The opinion of the court was delivered by: John M. Facciola United States Magistrate Judge
Before the Court is plaintiff's Motion to Defer Discovery of Attorney-Client Privileged Information Until After Dispositive Motions (the "Motion") [#129].
This is a patent action dealing with allegedly competing vaccines used to combat a progressive disease among piglets.*fn1 Intervet Inc. ("Intervet") seeks a declaratory judgment that the sale of its vaccine did not infringe a patent, referred to as the "601 patent," belonging to the defendant, Merial SAS and Merial Limited ("Merial"). Merial, in turn, has filed a counterclaim alleging that Intervet infringed its "601 patent," and that the infringement was deliberate and willful.
The present dispute involves Intervet's desire to defer the discovery of any privileged communications between itself and its counsel until after the resolution of the dispositive motion it intends to file.
Intervet's argument for bifurcation begins with the proposition that it is likely to succeed on summary judgment in light of the Federal Circuit's recent decision in In re Seagate Technology, LLC, 497 F.3d 1360 (Fed. Cir. 2007). In Seagate, the Federal Circuit held that a patentee claiming willful infringement "must show by clear and convincing evidence that the infringer acted despite an objectively high likelihood that its actions constituted infringement." Id. at 1371 (replacing the previous standard of "due care"). Intervet argues that this new objective standard must be met by Merial before Intervet's communications with its counsel become relevant, which it argues will never occur because its dispositive motion "at a minimum will demonstrate that Defendants could never establish that there was 'an objectively high likelihood' that infringement existed, thus defeating any claim of willfulness as a matter of law under the heightened Seagate standard." Memorandum of Points and Authorities in Support of Plaintiff Intervet's Motion to Defer Discovery of Attorney-Client Privileged Information Until After Dispositive Motions ("Memo") at 5.
With such a likelihood of success, Intervet argues, it would be imprudent to "rush headlong into a new round of discovery about privileged communications between Intervet and its counsel -- communications that can only be relevant to an issue [willfulness] that likely soon will be moot." Id. It stresses the sensitivity of the attorney-client privilege, and how some courts have bifurcated proceedings between liability (as to which the opinions of counsel are irrelevant) and "willifullness/damages (where an opinion of counsel may be used as a defense)." Id. at 6 (citing Quantum Corp v. Tandom Corp, 940 F.2d 642, 643-644 (Fed. Cir. 1991)). To avoid the risk of unnecessary disclosure of attorney-client communications and to preserve resources, Intervet proposes that discovery pertaining to advice, if any, it received from its counsel be permitted only if its prospective motion for summary judgment is denied. Id. at 7.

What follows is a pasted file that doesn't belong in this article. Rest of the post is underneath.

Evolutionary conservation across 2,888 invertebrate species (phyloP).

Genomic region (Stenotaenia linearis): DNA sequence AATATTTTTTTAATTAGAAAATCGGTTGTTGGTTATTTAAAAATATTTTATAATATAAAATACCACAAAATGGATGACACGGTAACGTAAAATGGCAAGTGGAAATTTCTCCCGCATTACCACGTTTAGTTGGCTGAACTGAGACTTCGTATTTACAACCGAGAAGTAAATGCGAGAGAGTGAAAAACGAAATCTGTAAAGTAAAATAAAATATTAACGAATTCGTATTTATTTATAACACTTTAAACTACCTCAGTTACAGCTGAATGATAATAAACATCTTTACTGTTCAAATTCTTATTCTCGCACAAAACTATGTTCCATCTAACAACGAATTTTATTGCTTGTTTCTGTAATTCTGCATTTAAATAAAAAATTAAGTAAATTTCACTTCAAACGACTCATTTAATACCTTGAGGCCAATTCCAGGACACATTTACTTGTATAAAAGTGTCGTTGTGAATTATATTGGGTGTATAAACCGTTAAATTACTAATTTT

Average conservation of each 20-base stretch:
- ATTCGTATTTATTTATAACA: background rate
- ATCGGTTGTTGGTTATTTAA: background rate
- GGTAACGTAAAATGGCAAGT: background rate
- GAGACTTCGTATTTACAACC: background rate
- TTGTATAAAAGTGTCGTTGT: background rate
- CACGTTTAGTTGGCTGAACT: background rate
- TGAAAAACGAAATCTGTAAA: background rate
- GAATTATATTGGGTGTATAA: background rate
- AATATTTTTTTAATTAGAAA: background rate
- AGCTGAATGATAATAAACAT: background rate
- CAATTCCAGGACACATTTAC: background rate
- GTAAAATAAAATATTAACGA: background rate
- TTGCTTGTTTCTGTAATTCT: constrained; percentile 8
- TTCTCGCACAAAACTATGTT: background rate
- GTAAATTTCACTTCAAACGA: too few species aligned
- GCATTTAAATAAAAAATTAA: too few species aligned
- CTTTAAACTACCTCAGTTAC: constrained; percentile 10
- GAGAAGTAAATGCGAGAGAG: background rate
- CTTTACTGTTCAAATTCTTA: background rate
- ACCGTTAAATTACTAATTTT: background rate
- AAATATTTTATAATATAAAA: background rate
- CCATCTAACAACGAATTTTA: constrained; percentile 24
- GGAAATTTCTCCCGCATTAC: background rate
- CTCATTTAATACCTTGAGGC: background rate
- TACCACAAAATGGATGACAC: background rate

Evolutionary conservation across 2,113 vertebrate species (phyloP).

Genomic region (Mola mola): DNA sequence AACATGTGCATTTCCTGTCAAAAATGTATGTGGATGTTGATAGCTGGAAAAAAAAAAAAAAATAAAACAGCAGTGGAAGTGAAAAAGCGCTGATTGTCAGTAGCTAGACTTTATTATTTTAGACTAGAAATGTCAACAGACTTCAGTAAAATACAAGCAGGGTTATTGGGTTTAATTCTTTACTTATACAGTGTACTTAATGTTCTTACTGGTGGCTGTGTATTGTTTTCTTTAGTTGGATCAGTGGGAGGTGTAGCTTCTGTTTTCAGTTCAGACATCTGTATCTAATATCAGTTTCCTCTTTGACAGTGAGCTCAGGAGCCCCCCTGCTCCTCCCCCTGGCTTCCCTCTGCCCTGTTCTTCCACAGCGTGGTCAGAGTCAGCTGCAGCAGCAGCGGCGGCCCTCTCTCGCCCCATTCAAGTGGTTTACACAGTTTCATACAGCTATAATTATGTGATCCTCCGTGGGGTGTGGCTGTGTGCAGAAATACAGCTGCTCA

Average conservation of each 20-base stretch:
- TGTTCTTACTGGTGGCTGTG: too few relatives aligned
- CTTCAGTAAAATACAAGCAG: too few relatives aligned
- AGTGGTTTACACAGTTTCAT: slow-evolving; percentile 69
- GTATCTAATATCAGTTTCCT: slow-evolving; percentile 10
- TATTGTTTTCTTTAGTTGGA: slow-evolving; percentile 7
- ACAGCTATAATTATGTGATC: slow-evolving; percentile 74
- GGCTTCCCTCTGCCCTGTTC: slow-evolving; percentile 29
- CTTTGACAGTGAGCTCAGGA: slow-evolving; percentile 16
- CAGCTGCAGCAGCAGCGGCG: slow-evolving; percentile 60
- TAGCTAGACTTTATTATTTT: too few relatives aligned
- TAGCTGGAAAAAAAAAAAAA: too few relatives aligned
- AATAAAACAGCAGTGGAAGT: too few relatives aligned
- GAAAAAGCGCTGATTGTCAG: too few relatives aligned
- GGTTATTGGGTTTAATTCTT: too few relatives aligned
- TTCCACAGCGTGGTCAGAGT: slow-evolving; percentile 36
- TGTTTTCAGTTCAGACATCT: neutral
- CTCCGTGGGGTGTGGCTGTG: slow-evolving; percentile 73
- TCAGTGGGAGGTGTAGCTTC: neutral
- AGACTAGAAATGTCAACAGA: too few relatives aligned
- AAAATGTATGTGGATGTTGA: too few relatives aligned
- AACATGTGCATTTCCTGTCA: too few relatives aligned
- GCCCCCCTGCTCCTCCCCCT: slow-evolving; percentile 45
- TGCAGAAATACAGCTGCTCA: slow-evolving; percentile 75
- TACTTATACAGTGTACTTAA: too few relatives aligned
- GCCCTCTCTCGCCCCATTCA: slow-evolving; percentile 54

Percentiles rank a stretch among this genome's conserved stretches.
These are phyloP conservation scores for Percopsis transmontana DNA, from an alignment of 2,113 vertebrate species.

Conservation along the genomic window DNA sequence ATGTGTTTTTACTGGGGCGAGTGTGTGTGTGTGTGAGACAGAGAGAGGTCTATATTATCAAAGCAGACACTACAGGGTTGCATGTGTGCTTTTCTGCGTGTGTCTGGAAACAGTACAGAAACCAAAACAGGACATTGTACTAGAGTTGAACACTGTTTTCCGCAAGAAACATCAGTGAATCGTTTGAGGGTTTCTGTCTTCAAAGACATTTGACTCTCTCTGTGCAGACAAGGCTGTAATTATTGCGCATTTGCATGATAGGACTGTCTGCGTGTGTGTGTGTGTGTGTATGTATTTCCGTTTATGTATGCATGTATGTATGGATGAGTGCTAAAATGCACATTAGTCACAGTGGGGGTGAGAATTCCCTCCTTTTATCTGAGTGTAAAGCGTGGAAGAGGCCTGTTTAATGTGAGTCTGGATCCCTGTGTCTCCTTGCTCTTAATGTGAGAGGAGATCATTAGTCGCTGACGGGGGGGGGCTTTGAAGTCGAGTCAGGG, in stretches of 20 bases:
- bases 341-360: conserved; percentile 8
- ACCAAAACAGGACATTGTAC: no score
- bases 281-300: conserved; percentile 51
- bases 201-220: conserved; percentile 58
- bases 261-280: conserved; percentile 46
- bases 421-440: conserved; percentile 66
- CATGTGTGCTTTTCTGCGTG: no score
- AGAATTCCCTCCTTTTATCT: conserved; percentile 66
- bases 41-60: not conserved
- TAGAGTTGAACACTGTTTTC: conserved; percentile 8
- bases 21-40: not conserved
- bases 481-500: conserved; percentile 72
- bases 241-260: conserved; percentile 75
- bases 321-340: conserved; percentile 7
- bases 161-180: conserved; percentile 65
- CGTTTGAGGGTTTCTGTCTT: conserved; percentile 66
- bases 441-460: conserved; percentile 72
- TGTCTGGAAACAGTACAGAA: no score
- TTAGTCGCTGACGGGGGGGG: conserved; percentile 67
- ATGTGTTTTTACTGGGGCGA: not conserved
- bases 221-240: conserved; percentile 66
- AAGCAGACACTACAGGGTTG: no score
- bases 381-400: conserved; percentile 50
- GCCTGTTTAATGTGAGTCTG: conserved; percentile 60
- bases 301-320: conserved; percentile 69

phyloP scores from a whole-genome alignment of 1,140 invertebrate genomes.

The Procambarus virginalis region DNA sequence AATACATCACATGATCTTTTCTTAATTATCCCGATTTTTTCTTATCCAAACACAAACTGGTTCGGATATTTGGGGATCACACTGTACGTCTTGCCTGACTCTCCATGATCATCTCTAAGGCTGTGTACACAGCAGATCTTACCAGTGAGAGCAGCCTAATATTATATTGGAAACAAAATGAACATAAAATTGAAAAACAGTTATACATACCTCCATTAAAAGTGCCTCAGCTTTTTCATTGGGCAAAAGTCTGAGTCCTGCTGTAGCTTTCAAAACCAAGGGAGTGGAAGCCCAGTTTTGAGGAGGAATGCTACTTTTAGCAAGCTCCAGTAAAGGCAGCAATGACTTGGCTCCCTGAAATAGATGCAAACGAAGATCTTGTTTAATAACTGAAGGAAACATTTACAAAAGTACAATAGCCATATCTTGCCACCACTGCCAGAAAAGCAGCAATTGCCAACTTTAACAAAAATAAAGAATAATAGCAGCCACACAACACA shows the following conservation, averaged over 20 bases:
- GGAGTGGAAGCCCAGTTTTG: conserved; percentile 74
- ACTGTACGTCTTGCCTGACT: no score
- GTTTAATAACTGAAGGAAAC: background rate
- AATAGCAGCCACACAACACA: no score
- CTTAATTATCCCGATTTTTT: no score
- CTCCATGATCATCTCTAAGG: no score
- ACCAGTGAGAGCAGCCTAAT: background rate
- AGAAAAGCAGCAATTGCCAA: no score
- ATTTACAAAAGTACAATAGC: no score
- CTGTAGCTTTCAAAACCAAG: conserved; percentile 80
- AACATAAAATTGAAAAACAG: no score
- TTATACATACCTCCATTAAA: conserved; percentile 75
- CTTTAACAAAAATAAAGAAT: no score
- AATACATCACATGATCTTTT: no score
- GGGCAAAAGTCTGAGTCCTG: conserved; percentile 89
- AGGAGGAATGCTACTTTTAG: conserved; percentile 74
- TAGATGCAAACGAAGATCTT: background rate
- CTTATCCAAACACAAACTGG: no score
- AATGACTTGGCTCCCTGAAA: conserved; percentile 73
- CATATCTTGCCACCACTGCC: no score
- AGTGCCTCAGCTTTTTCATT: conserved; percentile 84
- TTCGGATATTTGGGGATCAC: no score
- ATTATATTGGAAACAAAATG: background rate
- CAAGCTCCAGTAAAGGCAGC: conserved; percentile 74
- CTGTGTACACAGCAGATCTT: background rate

As an initial matter, this Court agrees with two recent opinions that have held that nothing in Seagate "requires a plaintiff to obtain a ruling that the defendant's conduct was objectively reckless before engaging in discovery with respect to the defendant's subjective knowledge." Convolve, Inc v. Compaq Computer Corp., No. 00-cv-5141, 2007 WL 4205868, at *5 (S.D.N.Y. Nov. 26, 2007). See also V. Mane Fils S.A. v. Int'l Flavors and Fragrances, Inc., No. 06-cv-2304, 2008 WL 619207, at *5 (D.N.J. Mar. 4, 2008) ("[T]here is nothing in Seagate that requires the Court to bifurcate discovery.").
The Court could of course order bifurcation even though not required by Seagate, but Intervet fails to provide any convincing reason to stray from the usual course. The Court will certainly not accept Intervet's glowing assessment of its own dispositive motion -- which, by the way, has not yet been filed -- as a reason to bifurcate. Moreover, the underlying issue -- the unnecessary disclosure of privileged communications -- only becomes relevant if Intervet asserts an "opinion of counsel" defense, which it has not done. See Memo at 7 ("Intervet has not yet determined whether it intends to waive the attorney-client privilege in order to assert an 'opinion of counsel' defense to Defendants' charge of willfulness, or, if Intervet does waive privilege, whether it will ask the Court to bifurcate the issues of liability and willfulness at trial.") (footnote omitted). Compare with Convolve, 2007 WL 4205868, at *1 ("advice of counsel" defense raised); V. Mane, 2008 WL 619207, at *1-3 (same). At best, then, the Motion is premature. Cf. Los Angeles v. Lyons, 461 U.S. 95 (1983).
For the reasons stated above, the Motion will be denied. An Order accompanies ...